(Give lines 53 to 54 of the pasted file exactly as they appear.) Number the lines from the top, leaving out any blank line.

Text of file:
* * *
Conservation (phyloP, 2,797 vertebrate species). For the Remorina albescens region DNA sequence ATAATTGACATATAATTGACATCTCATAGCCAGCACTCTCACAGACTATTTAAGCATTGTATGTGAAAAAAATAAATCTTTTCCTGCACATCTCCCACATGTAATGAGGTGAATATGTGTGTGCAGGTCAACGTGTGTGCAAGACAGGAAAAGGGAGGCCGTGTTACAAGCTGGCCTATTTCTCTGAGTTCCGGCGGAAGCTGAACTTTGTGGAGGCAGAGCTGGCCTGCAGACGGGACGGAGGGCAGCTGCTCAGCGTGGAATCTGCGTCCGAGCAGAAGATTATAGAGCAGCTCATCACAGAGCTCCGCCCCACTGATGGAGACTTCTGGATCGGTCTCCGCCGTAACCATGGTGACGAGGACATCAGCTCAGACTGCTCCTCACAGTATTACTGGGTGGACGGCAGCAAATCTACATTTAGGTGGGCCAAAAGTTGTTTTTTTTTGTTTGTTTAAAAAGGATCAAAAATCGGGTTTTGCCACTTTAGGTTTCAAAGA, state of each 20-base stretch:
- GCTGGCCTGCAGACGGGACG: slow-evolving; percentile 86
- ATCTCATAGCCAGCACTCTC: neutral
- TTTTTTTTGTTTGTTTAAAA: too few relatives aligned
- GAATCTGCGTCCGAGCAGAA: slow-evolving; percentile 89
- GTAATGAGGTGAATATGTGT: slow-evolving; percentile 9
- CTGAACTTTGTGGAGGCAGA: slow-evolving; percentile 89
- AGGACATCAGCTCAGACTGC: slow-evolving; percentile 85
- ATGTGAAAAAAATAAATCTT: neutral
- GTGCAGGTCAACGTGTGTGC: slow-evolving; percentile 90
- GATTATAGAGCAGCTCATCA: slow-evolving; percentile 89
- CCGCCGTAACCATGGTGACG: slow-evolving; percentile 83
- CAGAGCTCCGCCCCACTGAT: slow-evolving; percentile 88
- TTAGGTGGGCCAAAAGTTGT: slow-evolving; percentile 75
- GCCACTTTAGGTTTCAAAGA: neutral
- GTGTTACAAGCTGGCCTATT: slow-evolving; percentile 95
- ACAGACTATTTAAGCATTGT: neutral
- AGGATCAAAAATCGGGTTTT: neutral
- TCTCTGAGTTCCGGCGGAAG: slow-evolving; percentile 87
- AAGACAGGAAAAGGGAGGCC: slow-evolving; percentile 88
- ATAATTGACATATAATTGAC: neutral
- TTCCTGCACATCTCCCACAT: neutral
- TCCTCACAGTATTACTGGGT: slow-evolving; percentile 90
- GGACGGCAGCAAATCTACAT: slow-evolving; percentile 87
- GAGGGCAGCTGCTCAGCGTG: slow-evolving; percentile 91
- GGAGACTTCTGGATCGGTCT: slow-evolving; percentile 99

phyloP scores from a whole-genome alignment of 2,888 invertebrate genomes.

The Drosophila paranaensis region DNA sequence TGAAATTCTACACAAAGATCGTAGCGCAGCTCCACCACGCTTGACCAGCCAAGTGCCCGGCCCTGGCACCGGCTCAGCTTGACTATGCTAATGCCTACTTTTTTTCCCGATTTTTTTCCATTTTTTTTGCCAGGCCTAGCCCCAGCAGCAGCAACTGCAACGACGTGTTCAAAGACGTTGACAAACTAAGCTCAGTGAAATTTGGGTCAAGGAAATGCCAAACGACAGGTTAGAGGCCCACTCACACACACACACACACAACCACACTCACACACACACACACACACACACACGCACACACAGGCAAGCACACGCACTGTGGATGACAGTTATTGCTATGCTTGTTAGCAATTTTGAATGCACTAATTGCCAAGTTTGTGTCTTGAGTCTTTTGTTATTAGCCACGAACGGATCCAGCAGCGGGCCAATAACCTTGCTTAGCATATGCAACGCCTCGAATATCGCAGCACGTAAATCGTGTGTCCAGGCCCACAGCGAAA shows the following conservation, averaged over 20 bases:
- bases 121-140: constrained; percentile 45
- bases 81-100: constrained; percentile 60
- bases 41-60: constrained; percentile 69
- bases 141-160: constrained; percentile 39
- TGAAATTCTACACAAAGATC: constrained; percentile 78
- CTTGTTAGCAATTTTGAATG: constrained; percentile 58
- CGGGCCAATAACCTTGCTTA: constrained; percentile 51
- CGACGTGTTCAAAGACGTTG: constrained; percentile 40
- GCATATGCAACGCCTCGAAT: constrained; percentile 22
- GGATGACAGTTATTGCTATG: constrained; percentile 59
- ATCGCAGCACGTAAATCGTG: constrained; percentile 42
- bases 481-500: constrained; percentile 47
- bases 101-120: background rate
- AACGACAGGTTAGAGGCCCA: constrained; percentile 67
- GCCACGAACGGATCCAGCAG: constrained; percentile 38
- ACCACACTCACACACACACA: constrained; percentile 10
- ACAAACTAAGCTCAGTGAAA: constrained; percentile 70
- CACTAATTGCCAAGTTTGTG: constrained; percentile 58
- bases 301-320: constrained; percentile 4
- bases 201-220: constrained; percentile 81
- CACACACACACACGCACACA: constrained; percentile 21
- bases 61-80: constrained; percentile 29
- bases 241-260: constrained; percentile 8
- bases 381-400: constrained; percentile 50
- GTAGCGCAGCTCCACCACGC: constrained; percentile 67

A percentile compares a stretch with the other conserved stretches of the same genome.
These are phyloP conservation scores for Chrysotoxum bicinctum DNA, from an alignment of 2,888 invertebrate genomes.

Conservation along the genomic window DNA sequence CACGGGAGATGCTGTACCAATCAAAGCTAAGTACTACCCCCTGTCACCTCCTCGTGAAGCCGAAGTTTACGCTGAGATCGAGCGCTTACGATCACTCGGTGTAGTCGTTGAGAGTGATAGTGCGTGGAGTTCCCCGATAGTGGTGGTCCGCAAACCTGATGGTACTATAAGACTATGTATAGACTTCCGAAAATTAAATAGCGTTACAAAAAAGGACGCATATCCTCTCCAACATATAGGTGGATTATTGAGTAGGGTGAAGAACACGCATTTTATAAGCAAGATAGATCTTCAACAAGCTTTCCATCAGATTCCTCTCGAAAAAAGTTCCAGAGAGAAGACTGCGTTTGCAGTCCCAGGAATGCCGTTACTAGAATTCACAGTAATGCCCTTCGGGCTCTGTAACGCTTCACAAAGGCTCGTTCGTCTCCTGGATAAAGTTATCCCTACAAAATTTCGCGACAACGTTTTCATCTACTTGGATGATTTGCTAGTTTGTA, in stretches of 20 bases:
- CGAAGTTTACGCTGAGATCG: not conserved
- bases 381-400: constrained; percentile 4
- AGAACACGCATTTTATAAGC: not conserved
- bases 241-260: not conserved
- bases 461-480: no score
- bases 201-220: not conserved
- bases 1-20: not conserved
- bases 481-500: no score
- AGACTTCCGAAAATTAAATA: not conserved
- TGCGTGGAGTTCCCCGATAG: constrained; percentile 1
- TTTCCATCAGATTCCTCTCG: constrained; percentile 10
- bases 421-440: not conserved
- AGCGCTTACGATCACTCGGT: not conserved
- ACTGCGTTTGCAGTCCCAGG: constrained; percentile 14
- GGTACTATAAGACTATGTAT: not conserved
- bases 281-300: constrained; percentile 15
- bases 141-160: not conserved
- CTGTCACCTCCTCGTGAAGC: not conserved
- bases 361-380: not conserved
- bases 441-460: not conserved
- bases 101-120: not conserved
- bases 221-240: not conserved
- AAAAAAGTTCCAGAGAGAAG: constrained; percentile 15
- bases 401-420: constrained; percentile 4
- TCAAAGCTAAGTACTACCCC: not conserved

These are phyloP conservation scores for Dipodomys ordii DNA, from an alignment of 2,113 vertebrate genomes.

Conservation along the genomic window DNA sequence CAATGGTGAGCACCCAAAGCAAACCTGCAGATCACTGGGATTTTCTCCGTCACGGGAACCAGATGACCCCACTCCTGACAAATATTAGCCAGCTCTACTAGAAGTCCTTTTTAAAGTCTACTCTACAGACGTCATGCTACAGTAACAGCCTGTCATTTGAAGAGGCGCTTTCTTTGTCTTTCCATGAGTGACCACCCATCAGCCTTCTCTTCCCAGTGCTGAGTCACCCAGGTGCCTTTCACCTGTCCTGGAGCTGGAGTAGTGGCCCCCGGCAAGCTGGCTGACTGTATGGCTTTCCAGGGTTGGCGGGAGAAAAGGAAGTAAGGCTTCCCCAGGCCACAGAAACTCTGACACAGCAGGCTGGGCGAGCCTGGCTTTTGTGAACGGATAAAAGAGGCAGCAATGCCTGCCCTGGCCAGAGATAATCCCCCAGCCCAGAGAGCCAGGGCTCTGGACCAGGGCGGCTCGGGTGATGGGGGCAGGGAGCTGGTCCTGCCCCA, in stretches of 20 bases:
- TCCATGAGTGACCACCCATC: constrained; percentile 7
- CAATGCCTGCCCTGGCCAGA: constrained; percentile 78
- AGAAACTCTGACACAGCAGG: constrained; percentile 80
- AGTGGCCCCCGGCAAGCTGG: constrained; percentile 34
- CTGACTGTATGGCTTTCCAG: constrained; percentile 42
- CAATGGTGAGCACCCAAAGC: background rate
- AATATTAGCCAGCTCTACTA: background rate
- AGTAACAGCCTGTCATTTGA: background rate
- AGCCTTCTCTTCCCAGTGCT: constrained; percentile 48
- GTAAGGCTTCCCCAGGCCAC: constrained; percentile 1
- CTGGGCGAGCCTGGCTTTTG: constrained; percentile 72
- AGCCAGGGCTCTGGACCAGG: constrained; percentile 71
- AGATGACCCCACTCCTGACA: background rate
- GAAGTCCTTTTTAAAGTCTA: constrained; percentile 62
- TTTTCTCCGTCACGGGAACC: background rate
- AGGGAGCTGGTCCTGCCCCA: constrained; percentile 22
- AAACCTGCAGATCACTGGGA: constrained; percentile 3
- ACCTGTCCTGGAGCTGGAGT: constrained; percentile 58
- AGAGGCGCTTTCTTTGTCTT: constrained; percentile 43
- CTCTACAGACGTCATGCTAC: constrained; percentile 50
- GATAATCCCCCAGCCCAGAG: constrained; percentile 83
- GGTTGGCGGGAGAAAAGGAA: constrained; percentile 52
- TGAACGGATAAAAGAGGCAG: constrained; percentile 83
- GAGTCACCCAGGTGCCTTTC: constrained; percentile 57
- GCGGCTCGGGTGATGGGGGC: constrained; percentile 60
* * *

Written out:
- GTAGCGCAGCTCCACCACGC: constrained; percentile 67

A percentile compares a stretch with the other conserved stretches of the same genome.